|Publication number||US6734811 B1|
|Application number||US 10/443,547|
|Publication date||May 11, 2004|
|Filing date||May 21, 2003|
|Priority date||May 21, 2003|
|Also published as||US7053802, US20040233074|
|Publication number||10443547, 443547, US 6734811 B1, US 6734811B1, US-B1-6734811, US6734811 B1, US6734811B1|
|Original Assignee||Apple Computer, Inc.|
|Export Citation||BiBTeX, EndNote, RefMan|
|Patent Citations (4), Referenced by (20), Classifications (10), Legal Events (6)|
|External Links: USPTO, USPTO Assignment, Espacenet|
Embodiments of invention relate generally to bus interfaces and, more specifically but not exclusively relate to encoded bus interfaces.
Modern bus systems for use in high-performance systems (e.g., a processor system) can operate at 400 MHz or more. Such high-speed systems can be susceptible to noise (e.g., supply noise due to switching of the circuits used to drive signals on the bus lines).
One solution is to use differential signaling schemes that help reduce sensitivity to common mode noise on the signal lines. However, differential signaling schemes have the disadvantage of doubling the number of signal lines and transceivers compared to single-ended schemes. Thus, for some applications, differential signaling may be undesirable. For example, some modern buses are 64-bits wide for data, thereby requiring 128 data signal lines. This relatively large number of data signal lines (and the associated transceivers) occupies valuable area on the chip(s) and wiring substrate (e.g., motherboard), which tends to increase the cost and complexity of the system.
On the other hand, if single-ended signal lines are used, in addition to the aforementioned noise sensitivity, the bus interfaces driving the signals on the signal lines can be “unbalanced”. That is, the number of logic low signals and logic high signals during a clock cycle may be different, resulting in a local net current flow in or out of a bus interface. This current flow can undesirably cause localized power supply noise (including simultaneously switching output (SSO) noise).
In accordance with aspects of embodiments of the present invention, an interface includes an encoder to receive a stream of input symbols and, in response, to output a corresponding stream of output symbols of substantially equal weight via multiple signal lines. In this context, a symbol refers to value of a preselected set of bits propagated on a selected set of signal lines. This balance-coded interface allows for relatively fast bus frequency with relatively low simultaneous switching output (SSO) noise.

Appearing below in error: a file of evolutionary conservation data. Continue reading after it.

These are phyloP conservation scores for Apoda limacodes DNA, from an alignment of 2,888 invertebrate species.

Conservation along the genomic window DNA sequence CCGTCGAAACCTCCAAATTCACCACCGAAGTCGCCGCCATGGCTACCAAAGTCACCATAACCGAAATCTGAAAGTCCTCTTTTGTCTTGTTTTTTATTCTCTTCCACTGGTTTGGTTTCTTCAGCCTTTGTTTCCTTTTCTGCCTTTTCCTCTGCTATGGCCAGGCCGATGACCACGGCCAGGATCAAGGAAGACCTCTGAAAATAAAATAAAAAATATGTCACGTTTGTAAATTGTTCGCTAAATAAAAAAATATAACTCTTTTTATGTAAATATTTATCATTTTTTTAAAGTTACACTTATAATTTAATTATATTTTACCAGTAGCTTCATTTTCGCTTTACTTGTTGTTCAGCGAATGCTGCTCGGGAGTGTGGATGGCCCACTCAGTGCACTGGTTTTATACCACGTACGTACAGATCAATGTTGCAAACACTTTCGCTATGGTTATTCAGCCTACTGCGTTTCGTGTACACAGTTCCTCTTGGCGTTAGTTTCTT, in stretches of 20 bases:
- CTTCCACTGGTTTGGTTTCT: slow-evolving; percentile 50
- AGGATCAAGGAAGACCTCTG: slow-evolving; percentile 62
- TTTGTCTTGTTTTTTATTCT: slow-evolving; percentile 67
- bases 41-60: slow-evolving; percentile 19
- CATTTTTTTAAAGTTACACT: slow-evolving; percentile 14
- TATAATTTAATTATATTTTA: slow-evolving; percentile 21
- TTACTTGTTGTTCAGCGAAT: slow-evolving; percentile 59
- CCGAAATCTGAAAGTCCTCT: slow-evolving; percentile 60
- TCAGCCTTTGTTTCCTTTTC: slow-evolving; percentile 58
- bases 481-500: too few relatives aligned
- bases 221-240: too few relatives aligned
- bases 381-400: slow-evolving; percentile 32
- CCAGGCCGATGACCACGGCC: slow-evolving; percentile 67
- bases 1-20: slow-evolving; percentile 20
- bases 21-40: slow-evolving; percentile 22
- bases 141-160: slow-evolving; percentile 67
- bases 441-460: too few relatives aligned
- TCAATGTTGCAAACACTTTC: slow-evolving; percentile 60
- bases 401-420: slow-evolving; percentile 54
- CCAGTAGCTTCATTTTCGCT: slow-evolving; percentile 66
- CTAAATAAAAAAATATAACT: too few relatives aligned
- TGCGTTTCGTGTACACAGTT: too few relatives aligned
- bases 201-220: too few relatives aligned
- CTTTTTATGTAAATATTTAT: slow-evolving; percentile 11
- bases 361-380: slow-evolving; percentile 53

In accordance with another aspect of embodiments of the present invention, an interface receiving the stream of output symbols can extract a clock signal from the stream. In this aspect, the encoder outputs the stream of output symbols so that no output symbol is consecutively repeated. In one embodiment, a repeat symbol is used to indicate that the current symbol is identical to the immediately preceding symbol. Thus, because no two consecutive output symbols are repeated, the receiving interface will be able to detect a signal transition on at least one of the signal lines. The receiving interface can use the detected transitions to generate a clock signal.
In still another aspect of the present invention, the encoder can output a MASK symbol to indicate that data is masked. This aspect can be advantageously used in memory applications, which typically define a mask bit in the interface.
In yet another aspect of the present invention, the interface can use symbols that are not used for data or mask symbols for command/control purposes. For example, in one embodiment, these “spare” symbols can be used to configure interconnect devices such as multiplexers and interleavers.
Non-limiting and non-exhaustive embodiments of the present invention are described with reference to the following figures, wherein like reference numerals refer to like parts throughout the various views unless otherwise specified.
FIGS. 1-1B are block diagrams illustrating exemplary systems that include a balance-coded embedded-timing interface according to an embodiment of the present invention.
FIG. 2 is a diagram illustrating the pertinent timing of the interface depicted in FIG. 1B, according to one embodiment of the present invention.
FIG. 3 is a diagram illustrating a 4-bit/6-bit balance-coded embedded-timing interface, according to an embodiment of the present invention.
FIG. 4 is a diagram illustrating symbol assignments for the 4-bit/6-bit balance-coded embedded-timing interface of FIG. 3, according to one embodiment of the present invention.
FIG. 5 is a block diagram illustrating one of the 4-bit/6-bit balance-coded embedded-timing codecs of FIG. 3, according to one embodiment of the present invention.
FIG. 1 illustrates an exemplary system 100 with “generic” bus interface devices 101 1 and 101 2 having balance-coded embedded-timing coder/decoder (CODEC) 103 1 and CODEC 103 2, respectively. Bus interface devices 101 1 and 101 2 are coupled to a bus 109 having a data width of N bits. In this embodiment, system 100 supports bi-directional data traffic on bus 109. Bus 109 can be a terminated bus. In addition, in other embodiments, bus 109 may have additional lines for addressing and/or control so that the total width of bus 109 exceeds N bits. These additional lines need not be encoded.